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How art is drawing students to STEM How art is drawing students to STEM

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Authors: Rebecca Vukovic
How art is drawing students to STEM

To address the decline in STEM (Science, Technology, Engineering and Mathematics) participation in secondary and tertiary schools, experts are turning to innovative approaches to engage students in their science lessons.

Russell Tytler, Professor of Science Education at Deakin University, will be speaking at next month’s Research Conference 2016 about how the art of drawing is a key activity to helping students engage with science.

‘If we are to engage students with thinking/reasoning and working scientifically, we need to align classroom practices more authentically with the knowledge building, or epistemic practices of science,’ Tytler tells Research Developments ahead of the event.

‘The science that students engage with should demonstrate the nature of science as it works in the world. Because science is so often visual and spatial in nature, drawing is a key activity, alongside modelling, role-play and digital simulation.’

The annual Research Conference is hosted by the Australian Council for Educational Research (ACER). This year it focuses on the significant challenges and some possible solutions in promoting improved STEM learning in our schools.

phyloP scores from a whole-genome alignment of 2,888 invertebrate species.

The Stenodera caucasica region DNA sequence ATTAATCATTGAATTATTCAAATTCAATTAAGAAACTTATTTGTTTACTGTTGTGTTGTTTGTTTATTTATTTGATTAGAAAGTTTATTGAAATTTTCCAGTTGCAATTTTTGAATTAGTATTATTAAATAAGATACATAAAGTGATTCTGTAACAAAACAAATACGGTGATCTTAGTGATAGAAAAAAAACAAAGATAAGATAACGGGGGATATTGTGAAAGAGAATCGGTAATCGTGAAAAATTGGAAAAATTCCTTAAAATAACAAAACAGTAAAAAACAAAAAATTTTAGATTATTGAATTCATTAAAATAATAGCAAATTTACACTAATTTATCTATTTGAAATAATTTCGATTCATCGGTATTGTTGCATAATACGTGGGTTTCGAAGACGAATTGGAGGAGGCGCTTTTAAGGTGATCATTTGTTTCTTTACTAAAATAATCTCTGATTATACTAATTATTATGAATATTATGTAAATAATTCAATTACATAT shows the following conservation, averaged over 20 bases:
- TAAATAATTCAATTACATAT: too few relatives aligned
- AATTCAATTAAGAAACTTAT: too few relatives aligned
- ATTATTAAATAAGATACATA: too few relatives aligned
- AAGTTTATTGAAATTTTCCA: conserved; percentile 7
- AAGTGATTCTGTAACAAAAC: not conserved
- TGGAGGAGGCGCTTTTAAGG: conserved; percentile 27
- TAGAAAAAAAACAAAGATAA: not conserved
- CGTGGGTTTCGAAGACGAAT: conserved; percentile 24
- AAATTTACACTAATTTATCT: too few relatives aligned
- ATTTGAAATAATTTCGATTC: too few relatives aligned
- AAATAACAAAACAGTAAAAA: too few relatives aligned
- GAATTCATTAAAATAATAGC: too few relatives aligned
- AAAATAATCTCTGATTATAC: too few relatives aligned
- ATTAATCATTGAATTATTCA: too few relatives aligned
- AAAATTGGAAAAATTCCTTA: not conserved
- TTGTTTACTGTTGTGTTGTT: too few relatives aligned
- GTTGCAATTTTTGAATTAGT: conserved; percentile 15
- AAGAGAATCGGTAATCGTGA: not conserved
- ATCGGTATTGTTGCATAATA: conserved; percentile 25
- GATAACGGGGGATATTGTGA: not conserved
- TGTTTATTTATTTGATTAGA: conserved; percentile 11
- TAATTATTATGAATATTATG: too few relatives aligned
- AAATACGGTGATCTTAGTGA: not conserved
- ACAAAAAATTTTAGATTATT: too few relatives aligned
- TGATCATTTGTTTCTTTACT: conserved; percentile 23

Tytler acknowledges that it’s not just the drawing itself that must be considered, educators need to align drawing tasks with real-world use of science. ‘Drawings are a powerful focus for collaborative reasoning and generation of meaning, provided the task is matched to a joint purpose and students are appropriately scaffolded.’

The academic will also present video evidence to explore the use of drawing, gesture and talk in the classroom.

Ross Turner, Project Director of ACER’s International Mathematical Modeling Challenge, tells RD that drawing, sketching and other forms of visual representation are useful ways for students to work out the problem they are trying to solve. ‘Mathematical modelling is used in many walks of life to employ mathematical tools and knowledge to describe and analyse situations in the real world, and helps students to see how STEM applies in the real world.’

Read the full article: Back to the drawing board – A different approach to STEM education published in ACER's Research Developments.

In preparation for the three-day conference in Brisbane, keynote speaker Professor Tim Bell joined Teacher to talk about coding, Computer Science in the curriculum and computing unplugged in a special episode of our Research Files podcast series.

On improving student participation in Computer Science, he told us: ‘… the biggest problem that we have, and it's an international problem, is that kids just don't know what the subject is. When they're deciding whether or not to do it beyond high school level then they're making decisions based on misinformation, based on stereotypes and not knowing what kind of jobs there are and what kind of skills are needed for it.’

To listen to the podcast or to read the full transcript of the interview, click on the link below.